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Class Act

Atlanta’s most versatile actress goes back to school. 

Rhoda Griffis enjoys evoking all her emotions.

City for Display: 

From the moment she tapped onto the stage as a dancing caterpillar in The Wizard of Oz, Rhoda Griffis knew she wanted to be an actress. “I was in second grade, and, when I heard the audience clapping,” she says, “that was it.” She left her “two-stoplight” town outside of Raleigh, N.C., for the renowned University of North Carolina School of the Arts, where she met her future husband, Jay Freer. After graduation, they followed the rest of the class to New York, where Freer then proposed a different scenario—move to Atlanta and open a theater company. This time, she followed her heart, believing her favorite proverb, “You grow where you’re planted.”

She spent seven seasons commuting to the North Carolina Shakespeare Festival, before landing her first big screen role as Jacqueline Kennedy, opposite Michelle Pfeiffer, in Love Field (1992). “My orthodontist once told me I looked like Jackie O.,” she says, “and when I walked into the audition, the director cast me immediately.” More than 40 roles have followed, including memorable scenes in The Blind Side (Sandra Bullock’s sister), Walk the Line (the lady who scolds Reese Witherspoon), Runaway Jury (the tortured woman with a penchant for painkillers) and, our personal favorite, Army Wives (the divine Lenore Baker Ludwig). This versatile actress is even part of a Trivial Pursuit question. (“Who has been portrayed by Blair Brown, Jaclyn Smith... Rhoda Griffis and Juanin Clay? Answer: Jacqueline Kennedy Onassis”)

In this month’s Parental Guidance, Griffis plays the super-strict violin teacher Dr. Schveer, opposite Bette Midler and Billy Crystal. Griffis took lessons at The Lovett School, where violin teacher Anne Page advised her on the character, and her husband, Freer, has been the director of fine arts for more than 25 years. As is the norm these days, the film was shot in Atlanta, which always turns Griffis and her fellow local actors into the ultimate tour guides. “We put on our ambassador sash and wave the baton,” she says, “because we want them to come back.” Restaurant recommendations include The Optimist, but Midler wanted to talk shoes. “So I sent her to Julio at Saks, because he never steers you wrong.”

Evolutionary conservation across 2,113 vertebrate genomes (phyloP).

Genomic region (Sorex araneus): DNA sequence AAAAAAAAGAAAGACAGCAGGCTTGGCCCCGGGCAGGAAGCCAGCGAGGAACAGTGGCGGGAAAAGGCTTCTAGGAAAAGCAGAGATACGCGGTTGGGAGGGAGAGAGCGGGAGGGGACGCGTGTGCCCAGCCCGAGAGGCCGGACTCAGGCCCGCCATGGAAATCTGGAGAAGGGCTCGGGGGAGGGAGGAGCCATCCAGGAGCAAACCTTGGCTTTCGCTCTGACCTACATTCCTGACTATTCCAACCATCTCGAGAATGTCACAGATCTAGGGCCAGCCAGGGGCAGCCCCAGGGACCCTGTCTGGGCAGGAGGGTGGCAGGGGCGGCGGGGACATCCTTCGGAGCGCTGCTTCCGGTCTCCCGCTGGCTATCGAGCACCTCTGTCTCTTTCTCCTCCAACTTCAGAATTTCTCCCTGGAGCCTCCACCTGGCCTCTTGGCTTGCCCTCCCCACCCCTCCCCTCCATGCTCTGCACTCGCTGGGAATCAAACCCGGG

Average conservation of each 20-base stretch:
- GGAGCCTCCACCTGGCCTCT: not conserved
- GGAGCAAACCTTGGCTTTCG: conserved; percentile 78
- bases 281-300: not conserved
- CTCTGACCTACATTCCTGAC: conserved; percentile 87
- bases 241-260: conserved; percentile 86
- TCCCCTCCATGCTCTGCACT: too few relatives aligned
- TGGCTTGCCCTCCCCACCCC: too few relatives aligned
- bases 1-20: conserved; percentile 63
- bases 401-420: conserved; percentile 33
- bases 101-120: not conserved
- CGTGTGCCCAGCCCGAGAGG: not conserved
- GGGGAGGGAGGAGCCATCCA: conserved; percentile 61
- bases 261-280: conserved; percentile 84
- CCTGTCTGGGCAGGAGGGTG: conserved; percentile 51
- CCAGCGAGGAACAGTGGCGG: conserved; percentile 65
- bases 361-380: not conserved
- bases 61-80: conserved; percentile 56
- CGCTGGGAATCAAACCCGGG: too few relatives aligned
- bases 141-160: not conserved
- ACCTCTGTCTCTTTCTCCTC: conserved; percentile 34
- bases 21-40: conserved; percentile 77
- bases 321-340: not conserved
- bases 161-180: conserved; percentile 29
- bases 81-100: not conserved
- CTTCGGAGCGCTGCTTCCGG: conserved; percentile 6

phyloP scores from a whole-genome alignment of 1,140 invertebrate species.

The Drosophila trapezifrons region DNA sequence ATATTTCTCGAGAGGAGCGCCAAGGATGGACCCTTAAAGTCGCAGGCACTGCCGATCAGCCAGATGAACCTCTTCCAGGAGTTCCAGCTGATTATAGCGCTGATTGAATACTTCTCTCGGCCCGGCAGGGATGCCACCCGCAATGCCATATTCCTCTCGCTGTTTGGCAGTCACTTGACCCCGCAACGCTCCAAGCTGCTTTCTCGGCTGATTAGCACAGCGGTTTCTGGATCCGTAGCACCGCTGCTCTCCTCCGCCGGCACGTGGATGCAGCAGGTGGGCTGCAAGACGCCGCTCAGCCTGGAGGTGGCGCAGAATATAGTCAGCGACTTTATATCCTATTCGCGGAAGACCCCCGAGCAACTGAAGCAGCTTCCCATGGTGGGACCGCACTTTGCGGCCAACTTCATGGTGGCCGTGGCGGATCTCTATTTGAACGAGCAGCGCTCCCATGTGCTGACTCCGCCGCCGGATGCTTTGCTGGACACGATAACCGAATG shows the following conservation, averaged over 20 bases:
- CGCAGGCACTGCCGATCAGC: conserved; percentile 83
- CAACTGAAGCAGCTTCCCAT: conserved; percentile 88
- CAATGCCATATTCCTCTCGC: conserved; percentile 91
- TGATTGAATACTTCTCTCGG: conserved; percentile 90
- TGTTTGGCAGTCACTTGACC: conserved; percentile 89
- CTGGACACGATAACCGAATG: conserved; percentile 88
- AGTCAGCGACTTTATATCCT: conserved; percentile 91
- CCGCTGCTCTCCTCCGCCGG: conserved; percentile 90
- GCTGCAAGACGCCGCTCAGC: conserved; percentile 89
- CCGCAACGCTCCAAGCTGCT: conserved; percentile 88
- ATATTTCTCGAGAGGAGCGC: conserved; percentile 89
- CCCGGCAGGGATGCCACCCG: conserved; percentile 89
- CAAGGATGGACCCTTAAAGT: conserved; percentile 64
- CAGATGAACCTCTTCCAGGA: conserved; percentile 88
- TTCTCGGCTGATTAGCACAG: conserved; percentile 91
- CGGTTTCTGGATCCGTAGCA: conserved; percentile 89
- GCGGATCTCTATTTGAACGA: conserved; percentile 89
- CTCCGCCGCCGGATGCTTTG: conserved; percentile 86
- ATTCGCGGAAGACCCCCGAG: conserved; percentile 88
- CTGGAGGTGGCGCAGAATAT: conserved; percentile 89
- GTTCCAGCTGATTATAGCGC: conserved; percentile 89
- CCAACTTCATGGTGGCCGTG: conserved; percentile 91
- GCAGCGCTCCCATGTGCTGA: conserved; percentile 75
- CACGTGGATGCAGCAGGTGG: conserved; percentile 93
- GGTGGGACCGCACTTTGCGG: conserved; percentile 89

Griffis credits powerhouse women like Shay Bentley-Griffin for leading the L.A. film business to Georgia, and Susan Booth, for ultimately raising the bar for the arts. But she says it’s Tyler Perry and Oprah who are “putting their money where their mouth is” to keep our Southern actors on screen. Griffis points out how impressed Crystal and his production team were with the local talent.

So, what advice does the actress offer to the new kids on the set? “Never stop training, and take every class you can,” she advises. “When you stop learning, you stop growing.”

Griffis’ Hots
Kindness, elegant shoes, unexpected inspiration, driving fast on winding roads, handwritten thank-you notes

Griffis’ Nots
Being late, animal cruelty, private cellphone calls in public